Kate O’Connor – we gave you a nice color version. Penniless Projects is out of South Newfane that has a team – the main thrust is Love Brattleboro. This is the proposal. They’ve done plays on “Love Brattleboro” – craft beer, recreation, parades, festivals, events. Then they want a minicampaign to LGBTQ community. Part of what they recommend is different graphics we can tailor to what we want to do. They proposed digital , print, the driveable community – from PA to Canada. This is the concept they have. This may change based on outreach to the community. If people don’t want to do the mincampaign we might target another demographic, but three of our project team will be on the steering committee. It’s a nine month project. June 30, 2020 deadline. They will deliver clicks, and a landing page to track click thrus. In nine months, you won’t have details data, but we like this proposal. Any questions?

    Brandie – the mini campaign for LQBTQI – has there been any outreach to Out in the Open? The queer dance parties and drag shows… a lot of time has gone into it and they’ve invested a lot. I’d like to see a partnership as well.

    Kate – they are on the top of the list. We want to be sure the people who need to be involved are involved.

    Stephanie – they could only go so far in answering the RFP. There is more market research to do. What are we already doing?

    Brandie – under scope of work, they use the phrase “homosexual couples” – it’s cringey. Out in the Open will be direct about representation.

    Daniel – when I read the documents they gave you, I find marketing distasteful in general, and you have to identify a market. A group we will seek and invite to spend money here. I don’t love it. The way in which this proposal was done by someone local enough to know, but didn’t do reaching out to the premier local LQBTQ organization. People are coming because of rich experiences, not marketing . I feel that this firm didn’t even send them an email is concerning to me. They may come up with a brilliant plan, but it gives me pause now and concerns me.

    Kate – none of the high proposals reached out to anyone in the community. All said they would do that when and if they are hired. We had no expectation to research yet. Don’t hold it against them.

    Daniel – if we say yes, they really need to make some robust efforts to connect with existing organizations already doing the work in the community.

    Stephanie – It serves us all to respect what’s already here. This is an example for campaign, but we can suggest others.

    Kate – It’s the “Love Brattleboro” campaign that is the big thing. Curtiss Reed questioned them about marketing to people of color.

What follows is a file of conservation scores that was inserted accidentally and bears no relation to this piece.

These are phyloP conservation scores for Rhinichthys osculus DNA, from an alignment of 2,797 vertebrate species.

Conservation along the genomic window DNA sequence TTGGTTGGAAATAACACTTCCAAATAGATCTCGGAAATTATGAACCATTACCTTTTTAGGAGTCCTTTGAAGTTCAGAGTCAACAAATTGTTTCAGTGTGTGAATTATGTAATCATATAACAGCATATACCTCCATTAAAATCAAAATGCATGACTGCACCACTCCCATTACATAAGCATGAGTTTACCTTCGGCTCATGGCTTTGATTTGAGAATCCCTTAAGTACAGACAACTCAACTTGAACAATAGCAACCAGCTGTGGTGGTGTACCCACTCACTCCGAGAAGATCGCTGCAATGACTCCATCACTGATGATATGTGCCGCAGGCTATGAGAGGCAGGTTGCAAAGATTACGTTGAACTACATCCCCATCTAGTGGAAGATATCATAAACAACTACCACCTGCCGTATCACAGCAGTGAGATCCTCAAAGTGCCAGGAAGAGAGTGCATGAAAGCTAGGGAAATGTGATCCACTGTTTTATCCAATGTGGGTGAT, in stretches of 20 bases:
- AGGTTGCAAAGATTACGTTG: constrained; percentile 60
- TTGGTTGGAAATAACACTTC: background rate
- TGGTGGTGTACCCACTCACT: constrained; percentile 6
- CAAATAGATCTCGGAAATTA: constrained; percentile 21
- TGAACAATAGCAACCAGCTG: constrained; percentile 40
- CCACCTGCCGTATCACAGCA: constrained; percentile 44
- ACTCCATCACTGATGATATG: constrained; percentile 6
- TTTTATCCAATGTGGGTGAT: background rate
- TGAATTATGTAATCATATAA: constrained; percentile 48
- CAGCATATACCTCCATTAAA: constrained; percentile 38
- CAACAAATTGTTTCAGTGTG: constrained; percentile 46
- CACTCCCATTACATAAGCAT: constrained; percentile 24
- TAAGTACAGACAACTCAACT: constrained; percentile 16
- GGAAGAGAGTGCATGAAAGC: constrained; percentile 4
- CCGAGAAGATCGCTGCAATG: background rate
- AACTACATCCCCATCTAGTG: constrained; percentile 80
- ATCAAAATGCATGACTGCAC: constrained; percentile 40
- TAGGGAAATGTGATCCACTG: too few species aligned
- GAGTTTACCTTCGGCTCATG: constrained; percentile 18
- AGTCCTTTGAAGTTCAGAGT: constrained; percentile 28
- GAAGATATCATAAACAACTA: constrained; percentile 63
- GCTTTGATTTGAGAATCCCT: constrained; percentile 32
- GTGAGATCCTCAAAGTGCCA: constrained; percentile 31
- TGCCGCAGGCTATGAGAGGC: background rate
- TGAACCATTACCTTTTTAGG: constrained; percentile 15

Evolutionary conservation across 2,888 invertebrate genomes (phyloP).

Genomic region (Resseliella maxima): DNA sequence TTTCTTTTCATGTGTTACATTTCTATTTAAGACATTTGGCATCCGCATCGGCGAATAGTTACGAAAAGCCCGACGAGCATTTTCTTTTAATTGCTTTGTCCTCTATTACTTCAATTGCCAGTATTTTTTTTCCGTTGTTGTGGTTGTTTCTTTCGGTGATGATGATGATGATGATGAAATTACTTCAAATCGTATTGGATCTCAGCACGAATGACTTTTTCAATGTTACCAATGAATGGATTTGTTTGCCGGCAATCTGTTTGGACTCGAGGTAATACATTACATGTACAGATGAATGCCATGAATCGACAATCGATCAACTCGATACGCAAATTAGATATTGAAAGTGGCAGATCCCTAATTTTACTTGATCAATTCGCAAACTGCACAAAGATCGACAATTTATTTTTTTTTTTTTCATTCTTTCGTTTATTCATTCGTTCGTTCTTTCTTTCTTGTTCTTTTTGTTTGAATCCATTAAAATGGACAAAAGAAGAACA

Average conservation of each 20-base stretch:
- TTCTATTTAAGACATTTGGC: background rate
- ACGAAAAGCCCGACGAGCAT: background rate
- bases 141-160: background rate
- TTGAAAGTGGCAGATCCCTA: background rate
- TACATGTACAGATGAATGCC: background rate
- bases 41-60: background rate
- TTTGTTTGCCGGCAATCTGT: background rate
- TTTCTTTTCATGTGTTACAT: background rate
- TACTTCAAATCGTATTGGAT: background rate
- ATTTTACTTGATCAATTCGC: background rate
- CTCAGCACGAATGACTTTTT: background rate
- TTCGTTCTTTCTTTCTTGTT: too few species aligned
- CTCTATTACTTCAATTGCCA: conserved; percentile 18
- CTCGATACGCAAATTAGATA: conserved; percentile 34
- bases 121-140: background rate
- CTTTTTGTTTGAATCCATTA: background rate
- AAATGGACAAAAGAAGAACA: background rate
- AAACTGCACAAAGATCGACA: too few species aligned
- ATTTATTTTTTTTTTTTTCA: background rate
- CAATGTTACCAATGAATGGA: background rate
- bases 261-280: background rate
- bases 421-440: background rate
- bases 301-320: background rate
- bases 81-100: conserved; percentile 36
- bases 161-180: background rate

Tim – I own a company that respond to RFPs and to do something this complete is a big time suck. It’s all pre-work, pro-bono. You need to strike a balance, and don’t want to give away all your ideas for others to run with. This seems like a great project. There are great names involved that we all know.

    Daniel – the RFP is an example of what they can do and what they are all about. I’d like to see stuff I’m excited about. This town’s community is a big part of what makes this place this place. Any campaign targeting an LGBTQ market would do robust community connection.

    Tim – what about overall?

    Daniel – sure, I love Brattleboro.

    Liz – as the one who requested this selectboard review, thanks! I know the penniless people and they’ll be fine. What was missing from first group that was present in second one?

    Kate- we liked a concept but not graphics. Two revised proposals and resubmitted.

    Stephanie – no common theme. Each had red flags for different reasons.

    David – I recognize this is a sample. If you are to target an audience, it will need to be inclusive. It won’t be easy, but don’t leave out other groups? Race, gender, and ability.

    Stephanie – isn’t that the opposite of the target audience? Oh, Brattleboro representing those things. Right!

    David – differently abled and so on need representation.

    Daniel – data tracking. That’s mostly through web clicks. Will that data be owned by penniless projects or the community marketing initiative.

    Kate – to us.

    Daniel – Love Brattleboro seems to use numbers, and one of the great things about eh town aren’t the numbers. It’s quality, not quantity. We have three empty storefronts. Numbers don’t tell the story of our wonderful place.

    Stephanie – one of my goals is that they are the experts so they get it and run with it. We all have opinions. I wanted to walk away and they know what they are doing.

    Daniel – yes a lot of trust all around. What if we all hate this?

    Stephanie – any time we offer a job it may not work out.

    David – how far to we go before we accept this?

    Brandie – just don’t use words like “homosexual” in there…

    Franz – is there something about dollars being spent? Anything left for implementation.

    Stephanie – they get it all and it is all-inclusive of all media buys.

    Liz – this is faint type and I cannot read it.